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A young presidential candidate is shaking up Chile's political scene.
A year after the coup, Miguel Enriquez was killed by the secret police, and Enriquez-Ominami's mother was exiled in France, where she eventually married Carlos Ominami, a former MIR member, economist and now senator who plans to resign from the Socialist Party in support of his stepson. In 2000, Marco adopted his stepfather’s last name. He likes to say that Enriquez stands for the man who gave him life and Ominami for the man who saved it. He is married to a journalist, though she is better known as a television variety show figure.
But Enriquez-Omimani, although admiring his biological father, doesn’t seem to feel the historical burden on his shoulders. “For a lot of people in Chile, Miguel is totally unfamiliar, and most young people have no idea who he was. It’s a problem with the historical memory of this country, something that hasn’t been worked on,” he said.
His politics are distinct from his father's. He hates violence, Enriquez-Ominami says, because he was a victim of it. He didn’t abandon the Socialist Party in order to foment revolutionary change, but because he wasn’t allowed to compete in his party’s primaries.
He's accused the Socialist Party of stifling discussions of controversial issues and muffling criticism. It is time, he said when announcing his candidacy in January, to put an end to “the collusion and privatization of politics and its most perverse effect: the concentration of symbolic, political and economic power in a small number of people.”
Like members of the left — the left candidate, Jorge Arrate, barely surpasses 1 percent in the polls — Enriquez-Ominami wants a new constitution, a state-owned pension fund system and a reform of the electoral and party system.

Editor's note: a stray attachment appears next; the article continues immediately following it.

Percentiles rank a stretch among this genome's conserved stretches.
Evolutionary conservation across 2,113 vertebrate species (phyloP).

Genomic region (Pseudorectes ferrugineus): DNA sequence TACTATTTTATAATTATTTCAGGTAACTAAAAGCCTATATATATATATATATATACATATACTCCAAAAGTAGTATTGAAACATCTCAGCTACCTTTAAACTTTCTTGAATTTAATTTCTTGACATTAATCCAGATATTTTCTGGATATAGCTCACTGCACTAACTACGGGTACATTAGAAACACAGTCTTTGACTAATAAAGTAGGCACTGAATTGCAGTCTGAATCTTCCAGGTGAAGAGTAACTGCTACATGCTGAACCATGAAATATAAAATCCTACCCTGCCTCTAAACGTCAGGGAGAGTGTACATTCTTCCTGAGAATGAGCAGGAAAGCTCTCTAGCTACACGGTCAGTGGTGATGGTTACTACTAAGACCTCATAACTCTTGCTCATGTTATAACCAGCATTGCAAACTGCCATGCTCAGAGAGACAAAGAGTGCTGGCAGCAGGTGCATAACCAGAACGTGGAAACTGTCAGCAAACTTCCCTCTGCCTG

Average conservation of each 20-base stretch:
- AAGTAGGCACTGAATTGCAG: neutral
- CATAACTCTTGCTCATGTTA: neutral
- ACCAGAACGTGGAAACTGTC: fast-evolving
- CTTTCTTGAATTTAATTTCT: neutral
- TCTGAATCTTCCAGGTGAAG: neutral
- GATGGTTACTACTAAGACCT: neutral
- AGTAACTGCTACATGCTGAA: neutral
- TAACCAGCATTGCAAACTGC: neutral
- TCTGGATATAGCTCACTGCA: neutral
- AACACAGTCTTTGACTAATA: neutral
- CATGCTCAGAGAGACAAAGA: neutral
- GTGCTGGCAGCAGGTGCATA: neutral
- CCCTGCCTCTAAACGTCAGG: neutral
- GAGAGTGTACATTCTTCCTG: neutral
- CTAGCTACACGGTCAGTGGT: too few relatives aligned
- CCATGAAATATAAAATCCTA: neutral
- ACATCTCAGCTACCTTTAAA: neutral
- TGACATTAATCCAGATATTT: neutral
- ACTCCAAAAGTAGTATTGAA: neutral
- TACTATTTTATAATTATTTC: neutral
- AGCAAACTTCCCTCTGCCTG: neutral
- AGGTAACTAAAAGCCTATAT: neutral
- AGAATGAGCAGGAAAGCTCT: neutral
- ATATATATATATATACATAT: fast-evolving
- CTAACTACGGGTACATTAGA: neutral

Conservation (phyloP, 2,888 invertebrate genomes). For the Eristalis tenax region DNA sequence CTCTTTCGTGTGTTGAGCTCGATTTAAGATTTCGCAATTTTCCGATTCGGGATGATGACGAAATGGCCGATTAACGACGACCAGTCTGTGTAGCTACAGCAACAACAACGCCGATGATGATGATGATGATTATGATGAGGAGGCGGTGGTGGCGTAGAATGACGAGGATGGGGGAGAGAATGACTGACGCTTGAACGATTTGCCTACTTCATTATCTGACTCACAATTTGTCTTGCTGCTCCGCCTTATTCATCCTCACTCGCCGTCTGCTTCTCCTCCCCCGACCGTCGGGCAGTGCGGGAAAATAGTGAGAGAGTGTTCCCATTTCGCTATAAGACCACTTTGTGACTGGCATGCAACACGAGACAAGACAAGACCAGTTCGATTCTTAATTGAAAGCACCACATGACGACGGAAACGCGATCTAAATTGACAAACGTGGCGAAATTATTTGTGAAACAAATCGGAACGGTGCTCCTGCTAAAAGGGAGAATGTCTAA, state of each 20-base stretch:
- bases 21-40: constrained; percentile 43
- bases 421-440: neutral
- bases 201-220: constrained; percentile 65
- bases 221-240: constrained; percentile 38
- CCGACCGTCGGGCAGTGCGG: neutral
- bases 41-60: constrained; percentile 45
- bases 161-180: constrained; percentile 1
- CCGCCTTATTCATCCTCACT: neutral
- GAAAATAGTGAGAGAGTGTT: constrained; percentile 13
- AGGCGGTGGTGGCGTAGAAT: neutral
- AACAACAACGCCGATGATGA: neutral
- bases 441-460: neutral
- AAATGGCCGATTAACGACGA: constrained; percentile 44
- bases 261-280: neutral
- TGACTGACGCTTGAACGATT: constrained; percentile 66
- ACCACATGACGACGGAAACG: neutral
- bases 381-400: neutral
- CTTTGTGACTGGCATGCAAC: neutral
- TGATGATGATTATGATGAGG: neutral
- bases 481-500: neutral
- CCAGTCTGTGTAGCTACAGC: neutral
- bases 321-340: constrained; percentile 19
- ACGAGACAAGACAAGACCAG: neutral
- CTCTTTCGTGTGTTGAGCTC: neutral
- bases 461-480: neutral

And what’s at the core of his program? “Education, education, education,” he says.
He is now trying to get 36,000 people to sign up (and pay) at a notary in support of his candidacy, as Chile's law requires independent candidates to do. The requirement is a major obstacle to independents running for office.
Meanwhile, with no party backing, Enriquez-Ominami's campaign team is pulling together a list of candidates for the congressional elections, which take place at the same time as the presidential vote. Enriquez-Ominami is warming up to former members of the ruling Concertacion Democratica coalition, and the Green and Humanist parties, the latter of which is officially allied with the Communist Party in support of Arrate. But not, it seems, for long.
“We have a left that is not showing the strength and unity that it should have. We proclaimed Arrate, but it would be good for the country to have one sole candidate from the left. Our candidate undoubtedly has had difficulties in achieving support, and the left should start looking for someone younger, fresher and renovated,” said Humanist Party President Tomas Hirsch.
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